Living Village is showpiece of 2012 Engineering and Humanity Week

Brent Brown

Living Village is showpiece of 2012 Engineering and Humanity Week

Living Village at SMUThe Living Village is back for its second year at SMU, serving as an interactive display and teaching tool for 2012 Engineering & Humanity Week. Through Friday, April 20, students will live, cook and sleep in temporary shelters designed for international refugees and rapidly expanding urban populations.

Students, faculty and members of the North Texas community began building the village on the lawn just west of the Engineering Quad on Wednesday, April 11, preparing to showcase a variety of shelter technologies with applications for people displaced by war and natural disasters, as well as impoverished urban dwellers in the developing world. The village’s temporary residents – student volunteers from disciplines all over campus – will be without electricity and running water in the shelters, as is frequently the case for refugee populations.

Many of this year’s shelters are designed for longer-term habitation than last year’s, and two are student projects. Harvey Lacey is back with his popular recycled plastic Ubuntu Blox House, fresh from exhaustive earthquake testing that proved his house to be a potential fit for quake-prone places like Haiti. And bcWORKSHOP’s Brent Brown has brought his Rapido Prototype, the largest structure in the village, developed as part of the state of Texas’ Natural Disaster Housing Reconstruction Plan. During Engineering & Humanity Week, bcWORKSHOP designers will seek feedback from SMU students and visitors to help them improve the project’s design, construction process, deployment method and performance.

Read more about the innovative structures that will make up the Living Village. The public is welcome to tour the village and speak with student participants, who also will be blogging their experiences.

The Living Village also will host a special event at 6:30 p.m. Thursday, April 19, designed to spotlight approaches to preserve culture among populations that are housed long-term in refugee camps.

Written by Kimberly Cobb

> Learn more about the Living Village and the week’s events from SMU News
> Follow the Living Village students at their SMU Adventures blog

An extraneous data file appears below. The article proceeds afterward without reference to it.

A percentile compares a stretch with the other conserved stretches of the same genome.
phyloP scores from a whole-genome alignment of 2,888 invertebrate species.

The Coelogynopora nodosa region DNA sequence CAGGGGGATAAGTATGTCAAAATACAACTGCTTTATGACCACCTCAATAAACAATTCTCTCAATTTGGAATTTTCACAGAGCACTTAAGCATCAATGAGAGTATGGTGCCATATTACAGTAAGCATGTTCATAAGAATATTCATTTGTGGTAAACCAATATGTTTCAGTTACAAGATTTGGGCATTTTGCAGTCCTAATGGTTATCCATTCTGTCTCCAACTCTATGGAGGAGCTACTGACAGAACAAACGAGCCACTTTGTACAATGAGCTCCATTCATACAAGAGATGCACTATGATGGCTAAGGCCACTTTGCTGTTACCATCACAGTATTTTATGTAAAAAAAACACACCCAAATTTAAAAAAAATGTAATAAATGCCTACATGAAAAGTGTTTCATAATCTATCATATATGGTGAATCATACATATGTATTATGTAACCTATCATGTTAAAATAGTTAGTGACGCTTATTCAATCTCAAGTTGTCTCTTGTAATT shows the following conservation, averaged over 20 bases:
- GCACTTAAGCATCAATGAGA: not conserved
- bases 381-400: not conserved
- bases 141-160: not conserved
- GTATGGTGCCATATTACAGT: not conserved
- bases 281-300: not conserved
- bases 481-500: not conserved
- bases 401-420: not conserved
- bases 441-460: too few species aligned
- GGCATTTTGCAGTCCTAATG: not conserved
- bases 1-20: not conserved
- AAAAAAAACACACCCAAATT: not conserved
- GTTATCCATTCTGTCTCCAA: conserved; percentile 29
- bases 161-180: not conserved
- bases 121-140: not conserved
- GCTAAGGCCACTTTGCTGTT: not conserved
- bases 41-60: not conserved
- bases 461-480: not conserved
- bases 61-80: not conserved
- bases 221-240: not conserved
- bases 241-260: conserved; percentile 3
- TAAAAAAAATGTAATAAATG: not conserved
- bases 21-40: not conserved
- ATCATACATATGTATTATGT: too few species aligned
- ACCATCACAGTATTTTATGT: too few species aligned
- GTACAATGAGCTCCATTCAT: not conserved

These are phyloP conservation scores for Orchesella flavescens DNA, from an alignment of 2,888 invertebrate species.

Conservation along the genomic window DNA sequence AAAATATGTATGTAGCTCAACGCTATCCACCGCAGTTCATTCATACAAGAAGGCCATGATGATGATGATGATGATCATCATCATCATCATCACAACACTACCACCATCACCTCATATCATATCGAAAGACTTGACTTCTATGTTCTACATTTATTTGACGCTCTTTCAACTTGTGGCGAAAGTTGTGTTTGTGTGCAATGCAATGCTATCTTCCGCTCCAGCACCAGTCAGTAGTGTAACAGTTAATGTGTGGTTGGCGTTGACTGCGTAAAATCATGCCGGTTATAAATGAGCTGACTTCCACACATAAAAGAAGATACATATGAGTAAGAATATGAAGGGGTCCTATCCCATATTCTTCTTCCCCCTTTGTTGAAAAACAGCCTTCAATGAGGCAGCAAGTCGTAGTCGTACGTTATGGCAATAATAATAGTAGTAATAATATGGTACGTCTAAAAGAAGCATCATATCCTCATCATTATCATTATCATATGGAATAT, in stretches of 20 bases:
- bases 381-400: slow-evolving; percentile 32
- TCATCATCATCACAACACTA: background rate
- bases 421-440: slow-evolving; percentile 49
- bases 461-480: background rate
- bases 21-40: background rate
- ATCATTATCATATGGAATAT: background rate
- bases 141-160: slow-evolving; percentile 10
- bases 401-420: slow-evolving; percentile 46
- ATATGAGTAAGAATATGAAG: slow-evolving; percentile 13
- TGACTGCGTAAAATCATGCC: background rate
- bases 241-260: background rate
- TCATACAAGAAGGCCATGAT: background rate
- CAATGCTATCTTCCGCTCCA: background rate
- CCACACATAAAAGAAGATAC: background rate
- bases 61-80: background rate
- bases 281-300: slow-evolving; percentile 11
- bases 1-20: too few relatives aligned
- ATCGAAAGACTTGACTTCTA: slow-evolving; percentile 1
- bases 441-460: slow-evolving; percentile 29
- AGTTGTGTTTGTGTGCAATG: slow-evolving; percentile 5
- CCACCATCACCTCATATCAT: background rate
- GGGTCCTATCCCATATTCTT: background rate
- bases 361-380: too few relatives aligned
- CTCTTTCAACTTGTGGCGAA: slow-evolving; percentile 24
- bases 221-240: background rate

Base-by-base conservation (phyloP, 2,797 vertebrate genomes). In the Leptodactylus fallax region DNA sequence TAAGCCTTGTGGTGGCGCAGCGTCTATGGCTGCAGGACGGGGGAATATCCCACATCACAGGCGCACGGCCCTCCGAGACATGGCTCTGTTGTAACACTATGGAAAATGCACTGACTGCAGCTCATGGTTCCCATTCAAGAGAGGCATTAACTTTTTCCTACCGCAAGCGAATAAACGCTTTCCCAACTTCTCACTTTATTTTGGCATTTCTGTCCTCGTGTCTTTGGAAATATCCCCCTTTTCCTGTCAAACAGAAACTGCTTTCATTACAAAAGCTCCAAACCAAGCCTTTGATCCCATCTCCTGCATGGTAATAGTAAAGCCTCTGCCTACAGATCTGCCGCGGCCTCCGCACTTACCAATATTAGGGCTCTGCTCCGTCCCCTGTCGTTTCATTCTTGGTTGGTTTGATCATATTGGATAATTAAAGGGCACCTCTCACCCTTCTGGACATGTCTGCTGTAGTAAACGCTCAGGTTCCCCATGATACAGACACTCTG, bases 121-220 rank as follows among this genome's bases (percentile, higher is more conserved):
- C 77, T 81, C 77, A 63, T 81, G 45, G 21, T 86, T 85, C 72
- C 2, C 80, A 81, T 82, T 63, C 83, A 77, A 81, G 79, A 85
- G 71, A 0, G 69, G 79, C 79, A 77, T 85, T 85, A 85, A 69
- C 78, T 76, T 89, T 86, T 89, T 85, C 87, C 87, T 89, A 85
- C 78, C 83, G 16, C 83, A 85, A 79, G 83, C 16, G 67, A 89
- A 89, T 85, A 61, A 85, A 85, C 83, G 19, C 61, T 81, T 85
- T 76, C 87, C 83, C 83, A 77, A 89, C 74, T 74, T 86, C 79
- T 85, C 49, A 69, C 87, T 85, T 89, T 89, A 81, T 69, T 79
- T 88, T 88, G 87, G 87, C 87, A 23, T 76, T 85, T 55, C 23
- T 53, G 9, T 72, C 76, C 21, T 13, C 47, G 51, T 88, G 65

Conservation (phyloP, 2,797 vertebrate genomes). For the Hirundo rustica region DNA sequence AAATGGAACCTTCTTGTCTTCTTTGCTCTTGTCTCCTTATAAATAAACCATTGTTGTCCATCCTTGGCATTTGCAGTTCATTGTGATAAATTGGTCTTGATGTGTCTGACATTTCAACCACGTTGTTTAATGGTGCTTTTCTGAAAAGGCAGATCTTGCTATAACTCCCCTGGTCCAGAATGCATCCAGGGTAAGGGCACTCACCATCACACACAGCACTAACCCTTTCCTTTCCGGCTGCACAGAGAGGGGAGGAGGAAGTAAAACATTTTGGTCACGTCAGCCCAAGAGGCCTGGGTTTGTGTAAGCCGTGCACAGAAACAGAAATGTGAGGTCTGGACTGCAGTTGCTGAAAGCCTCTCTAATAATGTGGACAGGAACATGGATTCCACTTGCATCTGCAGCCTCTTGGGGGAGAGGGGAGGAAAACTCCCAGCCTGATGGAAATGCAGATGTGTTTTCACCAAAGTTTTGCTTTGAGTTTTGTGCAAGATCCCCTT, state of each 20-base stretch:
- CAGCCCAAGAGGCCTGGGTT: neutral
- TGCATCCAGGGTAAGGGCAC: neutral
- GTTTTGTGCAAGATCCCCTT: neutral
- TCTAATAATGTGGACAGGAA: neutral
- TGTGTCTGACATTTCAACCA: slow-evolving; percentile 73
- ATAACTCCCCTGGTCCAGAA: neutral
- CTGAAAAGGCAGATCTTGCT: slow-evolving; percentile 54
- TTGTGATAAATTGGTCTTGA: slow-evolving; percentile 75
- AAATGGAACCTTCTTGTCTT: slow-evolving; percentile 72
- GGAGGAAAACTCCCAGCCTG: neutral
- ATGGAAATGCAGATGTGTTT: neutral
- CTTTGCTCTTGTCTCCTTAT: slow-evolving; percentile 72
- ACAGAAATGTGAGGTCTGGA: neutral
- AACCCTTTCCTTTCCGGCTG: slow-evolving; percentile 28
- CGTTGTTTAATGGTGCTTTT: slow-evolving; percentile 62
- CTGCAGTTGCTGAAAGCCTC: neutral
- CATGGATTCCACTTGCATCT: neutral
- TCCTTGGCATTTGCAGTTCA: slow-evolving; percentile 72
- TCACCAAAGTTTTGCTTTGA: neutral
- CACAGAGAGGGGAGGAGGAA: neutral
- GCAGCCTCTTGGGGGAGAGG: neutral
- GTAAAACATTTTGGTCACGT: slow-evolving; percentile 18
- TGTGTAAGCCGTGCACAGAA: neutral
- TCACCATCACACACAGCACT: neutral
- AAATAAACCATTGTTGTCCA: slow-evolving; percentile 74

> Visit the Engineering & Humanity Week website

April 17, 2012|Calendar Highlights, News|

SMU hosts symposium on art and work June 12

'Art Work' tabloid imageThe Division of Art in SMU’s Meadows School of the Arts is partnering with CentralTrak, the University of Texas at Dallas Artists Residency, to cosponsor “Art Work: A Local Conversation About Art, Labor and Economics.” The free symposium takes place 1-5 p.m. June 12 in O’Donnell Hall, Owens Arts Center.

Free public parking will be available in the U-lot on the south side of the building.

The symposium was organized in response to the publication Art Work: A National Conversation About Art, Labor, and Economics, edited and distributed by Chicago-based artist collective Temporary Services. Following questions raised by the publication, the symposium will address multiple ways that cultural workers have responded to depressed economies like the recent recession.

Speakers include Meadows Art Division Chair Michael Corris; New York-based artist Maureen Connor; Marc Herbst, co-editor of the Los Angeles-based Journal of Aesthetics and Protest; architect Brent Brown, founder of Dallas’ bcWORKSHOP; and artist Bryce Dwyer of the Chicago collective inCUBATE.

A panel discussion with the speakers, moderated by Noah Simblist, SMU associate professor of art, will follow.

The symposium is free and open to the public. RSVP to 214-824-9302 or e-mail CentralTrak at UT-Dallas.

> Read more from Jerome Weeks at the KERA Radio website

June 1, 2010|Calendar Highlights, News, Save the Date|
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